For example, use of connection words, prepositions, adverbial verb particles, emotionally impersonal commentary, forced emphatic grammatical mood, static voice, negation statements, preposition substitutions for verbal adverbs and vice versa, pronoun syntax expletives, and conjunctions, some are essential for formal composition, they are everyday gossip conversation features, yet tend to force emotions and connections that are more artfully implied and cause a bumpy read for prose. Let's see which words are problematic, wordy, in that regard.

"The little green man [was watching] him again.

"[At first,] Bodie considered [the possibility] [that it] [was] [simply] coincidence. [There] [were] people [you] [just] happened to see, [you know,] around. [It] [didn’t] mean anything. [For example,] [whenever] he went to the grocery store with his mother, Mole[-]Chin was [there,] [also,] [browsing] the soup aisle. 'Wart Chin' [may not have been] [the] [nicest] name for her, [but] [a)] he [didn’t] know her [real] name [and[ [b)] [you] [couldn't] exactly miss the giant lump on her face{,* sprouting a [single][,] wiry[,] black hair{,* like a spider’s leg. [The point [was] that] he knew [that] Mole Chin [wasn’t] actually [following] him to the grocery store [-] she [wasn't] interested in him [at all]. She [just] [happened to harbor] a deep, personal interest in soup.

[Now,] if she [started] [showing up] at his chess tournaments, or when he went on a field trip with his class, or [sitting] behind him at the movie theater[...] [it] might start to worry him [a little]. [And] that was the problem [with] the Green Man: he had been all those places."

Wordiness tends to mask a lack of strong and clear emotional expression, personal expression, the opposite of formal composition's overtly impersonal expression. and tends to force emotional expression upon what could, best practice for prose, be natural and necessary emotional response commentary.

The antithesis scheme works for me, is a stand-out strength -- also a leaven of satire from the fragment is implied, inferrable and pleasant, from the conversational, conspiratorial force of impersonal, almost reflexive, second person use, for example, to aggregate and ironically expose human vice and folly -- the forced wordiness doesn't work for me, is to me a shortfall. I would not read on for that latter reason.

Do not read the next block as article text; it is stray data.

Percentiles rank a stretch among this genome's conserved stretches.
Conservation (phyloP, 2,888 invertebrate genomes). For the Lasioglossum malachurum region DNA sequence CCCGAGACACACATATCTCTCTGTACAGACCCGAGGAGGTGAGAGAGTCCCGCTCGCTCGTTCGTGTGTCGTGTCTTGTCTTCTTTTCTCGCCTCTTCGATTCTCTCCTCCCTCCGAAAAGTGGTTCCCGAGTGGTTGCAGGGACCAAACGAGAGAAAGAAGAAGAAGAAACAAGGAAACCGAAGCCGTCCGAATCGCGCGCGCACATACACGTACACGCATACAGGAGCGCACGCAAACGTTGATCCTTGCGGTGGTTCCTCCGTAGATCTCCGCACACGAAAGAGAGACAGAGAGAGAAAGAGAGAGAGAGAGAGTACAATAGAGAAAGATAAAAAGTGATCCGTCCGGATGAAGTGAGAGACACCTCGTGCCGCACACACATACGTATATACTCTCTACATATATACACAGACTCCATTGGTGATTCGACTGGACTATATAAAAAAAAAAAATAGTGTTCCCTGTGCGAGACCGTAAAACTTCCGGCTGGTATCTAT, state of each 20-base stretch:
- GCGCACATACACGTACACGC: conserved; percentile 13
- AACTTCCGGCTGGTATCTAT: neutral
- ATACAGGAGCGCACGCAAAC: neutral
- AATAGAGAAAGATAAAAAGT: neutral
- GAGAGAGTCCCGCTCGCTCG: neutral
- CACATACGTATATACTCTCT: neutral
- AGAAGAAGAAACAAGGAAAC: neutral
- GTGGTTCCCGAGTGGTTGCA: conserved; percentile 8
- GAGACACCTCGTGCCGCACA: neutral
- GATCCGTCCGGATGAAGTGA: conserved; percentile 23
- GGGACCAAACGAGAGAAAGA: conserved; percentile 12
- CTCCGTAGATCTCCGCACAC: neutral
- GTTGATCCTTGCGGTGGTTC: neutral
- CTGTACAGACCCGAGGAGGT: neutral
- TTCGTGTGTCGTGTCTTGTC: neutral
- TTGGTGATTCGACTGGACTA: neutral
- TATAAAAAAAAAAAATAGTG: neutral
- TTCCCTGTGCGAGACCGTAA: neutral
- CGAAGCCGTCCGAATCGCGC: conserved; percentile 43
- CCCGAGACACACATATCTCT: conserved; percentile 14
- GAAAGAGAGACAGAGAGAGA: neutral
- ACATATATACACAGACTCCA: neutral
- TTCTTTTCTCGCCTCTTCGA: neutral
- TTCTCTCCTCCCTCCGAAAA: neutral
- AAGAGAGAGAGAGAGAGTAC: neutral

[ June 01, 2015, 07:54 PM: Message edited by: extrinsic ]

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MattLeo
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quote:
Originally posted by extrinsic:
Commas separate clauses and phrases and words of a dependent, independent, complex, compound, or serial nature, prescriptively anyway.

I of course agree. I'm simply suggesting that one start out prescriptively correct and then use artistic license to get the sound right. Naturally if that creates comprehension problems then one backs off.
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Sétanta
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Fixed the annoying mole-chin/wart-chin error. =)

Thanks, everyone, for the thoughts on comma use. I will think about how to splice it more organically. I AM going for whimsical, to a degree, but I also know that I tend to babble.

Extrinsic: I think you *may* have given me wonderful feedback? But I have a difficult time parsing your sentences! I would love it if you would make your prescriptive advice a bit clearer and less jargony! ...I know from teaching statistics that it's easy to assume that others understand your frame of reference and vocabulary, but I fear I missed out on what are probably some really brilliant insights. I'm sure you don't write that way when you're novel-writing!

For example, I know I tend towards wordiness, and I worry that I still write too academically (I think you were pointing out both of these?). Do you think you might take one or two of those sentences that you bracketed and show me how I might get the same sentence written more concisely, or so that the tone matches the setting, etc.? Or for example, what verb tense you feel might be more dynamic for that first sentence ("the little green man...")?

Thank you all for taking the time to read and help!!

S

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extrinsic
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quote:
Originally posted by MattLeo:
quote:
Originally posted by extrinsic:
Commas separate clauses and phrases and words of a dependent, independent, complex, compound, or serial nature, prescriptively anyway.

I of course agree. I'm simply suggesting that one start out prescriptively correct and then use artistic license to get the sound right. Naturally if that creates comprehension problems then one backs off.
My intended implication, my point, is commas that cause a bumpy reader effect signal revision considerations are warranted, not only whether a comma separation is discretionary. If more than one idea is expressed per sentence, revise, reconstruct syntax to separate disparate ideas. A comma splice is one run-on sentence type, for example. Another is a conjunction splice; others, preposition splice, or noun-phrase splice, verbal-phrase splice, etc., and other punctuation splices -- spliced: run-on sentence.
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MattLeo
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quote:
Originally posted by extrinsic:
If more than one idea is expressed per sentence, revise, reconstruct syntax to separate disparate ideas. A comma splice is one run-on sentence type, for example. Another is a conjunction splice; others, preposition splice, or noun-phrase splice, verbal-phrase splice, etc., and other punctuation splices -- spliced: run-on sentence.